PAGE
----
In a new opinion by the Maryland Court of Appeals, the court answers the question of whether Maryland’s Health Claims Arbitration requirements should apply to cases filed in federal court where the malpractice occurred outside of Maryland. Certainly an important issue to address.
Lewis v. Waletzky involves a claim that a psychiatrist in Chevy Chase, Maryland negligently prescribed antipsychotic drugs for the Plaintiff, a Minnesota resident. So there was diversity of citizenship. The psychiatrist lived in Washington, D.C. and there was some issue of which substantive law applied but – spoiler alert – it ends up being irrelevant to the opinion. Plaintiff’s lawsuit filed in U.S. District Court alleged that Plaintiff’s psychiatric symptoms were mild and did not warrant subjecting the Plaintiff to the well known risk of an antipsychotic drug.
Plaintiff’s malpractice lawsuit in federal court alleged that as a result of these negligent prescriptions, the patient developed tardive dyskinesia, which is caused by the drug Reglan and some antipsychotics (I’m not sure what the drug was in this case.). There is no treatment for tardive dyskinesia, an awful neurological disorder that causes involuntary grimacing, protrusion of the tongue, lip smacking, rapid eye blinking, and movement of the extremities.
Going back, Plaintiff moved out of state and filed the case in federal court and did not meet the certificate of merit and other requirements imposed by the Maryland Health Care Malpractice Claims Act. The Fourth Circuit was unsure of whether the health claims arbitration act should be applied and asked the Maryland high court:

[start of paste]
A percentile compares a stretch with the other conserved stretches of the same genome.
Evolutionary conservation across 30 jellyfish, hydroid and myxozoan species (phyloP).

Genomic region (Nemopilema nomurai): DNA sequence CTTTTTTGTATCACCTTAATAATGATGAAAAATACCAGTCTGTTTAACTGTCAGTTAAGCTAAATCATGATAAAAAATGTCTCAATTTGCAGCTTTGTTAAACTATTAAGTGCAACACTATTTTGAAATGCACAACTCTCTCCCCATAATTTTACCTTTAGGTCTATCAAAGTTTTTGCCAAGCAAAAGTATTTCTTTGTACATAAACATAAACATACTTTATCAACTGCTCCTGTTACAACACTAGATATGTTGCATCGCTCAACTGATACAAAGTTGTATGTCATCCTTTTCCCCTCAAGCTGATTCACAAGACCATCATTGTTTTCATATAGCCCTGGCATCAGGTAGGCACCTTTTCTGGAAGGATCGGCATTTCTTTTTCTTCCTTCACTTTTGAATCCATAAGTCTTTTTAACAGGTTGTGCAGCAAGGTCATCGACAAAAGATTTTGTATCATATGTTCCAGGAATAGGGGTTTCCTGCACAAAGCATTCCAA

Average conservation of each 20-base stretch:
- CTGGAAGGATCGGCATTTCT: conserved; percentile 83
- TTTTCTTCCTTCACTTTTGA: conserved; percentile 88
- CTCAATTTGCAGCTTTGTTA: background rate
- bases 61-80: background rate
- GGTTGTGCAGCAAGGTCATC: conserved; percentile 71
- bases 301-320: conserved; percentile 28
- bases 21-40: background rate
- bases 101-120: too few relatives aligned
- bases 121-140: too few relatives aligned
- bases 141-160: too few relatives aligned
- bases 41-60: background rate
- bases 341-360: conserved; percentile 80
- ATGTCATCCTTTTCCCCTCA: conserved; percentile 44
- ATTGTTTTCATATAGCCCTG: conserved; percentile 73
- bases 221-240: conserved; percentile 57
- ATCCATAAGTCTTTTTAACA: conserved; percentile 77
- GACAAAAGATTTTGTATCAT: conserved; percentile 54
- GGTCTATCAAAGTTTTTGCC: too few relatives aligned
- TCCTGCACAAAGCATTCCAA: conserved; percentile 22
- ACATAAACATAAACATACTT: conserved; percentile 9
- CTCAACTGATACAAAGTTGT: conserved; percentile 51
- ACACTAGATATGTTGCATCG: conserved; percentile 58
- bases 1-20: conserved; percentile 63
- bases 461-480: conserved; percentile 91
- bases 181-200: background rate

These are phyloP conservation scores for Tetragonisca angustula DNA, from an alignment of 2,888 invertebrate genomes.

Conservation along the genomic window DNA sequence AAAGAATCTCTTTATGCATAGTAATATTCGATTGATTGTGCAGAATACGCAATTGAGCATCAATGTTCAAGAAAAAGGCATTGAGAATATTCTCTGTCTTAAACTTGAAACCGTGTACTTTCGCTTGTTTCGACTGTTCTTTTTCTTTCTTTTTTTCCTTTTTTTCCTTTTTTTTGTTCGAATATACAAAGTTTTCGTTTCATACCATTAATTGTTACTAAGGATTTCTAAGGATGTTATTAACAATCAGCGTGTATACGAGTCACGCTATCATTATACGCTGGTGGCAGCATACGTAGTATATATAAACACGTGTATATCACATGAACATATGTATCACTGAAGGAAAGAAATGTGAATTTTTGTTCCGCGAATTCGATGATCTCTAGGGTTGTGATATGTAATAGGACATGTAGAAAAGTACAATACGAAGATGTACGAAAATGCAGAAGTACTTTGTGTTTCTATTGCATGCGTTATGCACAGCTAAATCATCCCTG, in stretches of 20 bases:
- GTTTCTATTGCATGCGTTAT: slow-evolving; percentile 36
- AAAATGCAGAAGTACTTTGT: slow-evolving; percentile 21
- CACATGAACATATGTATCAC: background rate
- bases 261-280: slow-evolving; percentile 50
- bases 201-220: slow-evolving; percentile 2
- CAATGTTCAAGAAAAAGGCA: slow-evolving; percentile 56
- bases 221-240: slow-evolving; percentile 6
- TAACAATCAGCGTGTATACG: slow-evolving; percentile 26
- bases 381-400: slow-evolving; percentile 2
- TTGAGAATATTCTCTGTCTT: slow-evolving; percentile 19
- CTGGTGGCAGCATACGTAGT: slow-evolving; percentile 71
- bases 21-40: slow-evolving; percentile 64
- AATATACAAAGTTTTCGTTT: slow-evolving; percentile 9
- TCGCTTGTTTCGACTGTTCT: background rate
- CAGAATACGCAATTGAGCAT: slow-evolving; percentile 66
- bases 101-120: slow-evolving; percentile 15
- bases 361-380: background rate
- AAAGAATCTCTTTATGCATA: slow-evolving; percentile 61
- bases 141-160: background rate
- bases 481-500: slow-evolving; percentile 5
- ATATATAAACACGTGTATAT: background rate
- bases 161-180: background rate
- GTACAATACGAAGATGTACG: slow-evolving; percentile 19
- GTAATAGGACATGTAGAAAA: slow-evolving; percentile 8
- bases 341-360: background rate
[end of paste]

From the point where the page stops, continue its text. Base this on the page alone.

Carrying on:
Does Maryland recognize the public policy exception, or any other exception, to lex loci delicti based on the Maryland Health Care Malpractice Claims Act, see Md. Code Ann., Cts & Jud. Proc., §§ 3-2A-01, et seq., which requires a plaintiff to comply with certain mandatory administrative filings prior to filing a medical malpractice lawsuit in a Maryland court?
Interestingly, the Court of Appeals seems to tell the the 4th Circuit and the parties that this is not a lex loci delicti case but instead focuses on whether the Act is substantive or procedural. Accordingly, the court found that Maryland statutory scheme for medical malpractice cases applies to federal court malpractice cases (Note: I think Judge Titus would disagree.) (Read this opinion.)
The dissenting opinion – Judge Adkins joined by Judge Murphy – argue that even the doctor’s malpractice lawyer did not argue that the Maryland Health Care Malpractice Claims Act was procedural. The dissent argues that it is bad jurisprudence to decide a case for a reason that was not briefed by the parties.
I’m not sure if Plaintiff was able to refile this case because I do not know what the statute of limitations was in the case. I’m guessing all of the hubbub is because the SOL had passed. Certainly, Plaintiff’s malpractice attorney could have made everyone’s life easier by just complying with the statute. But the idea that this case should be dismissed is completely insane to me.
You can read the full opinion here.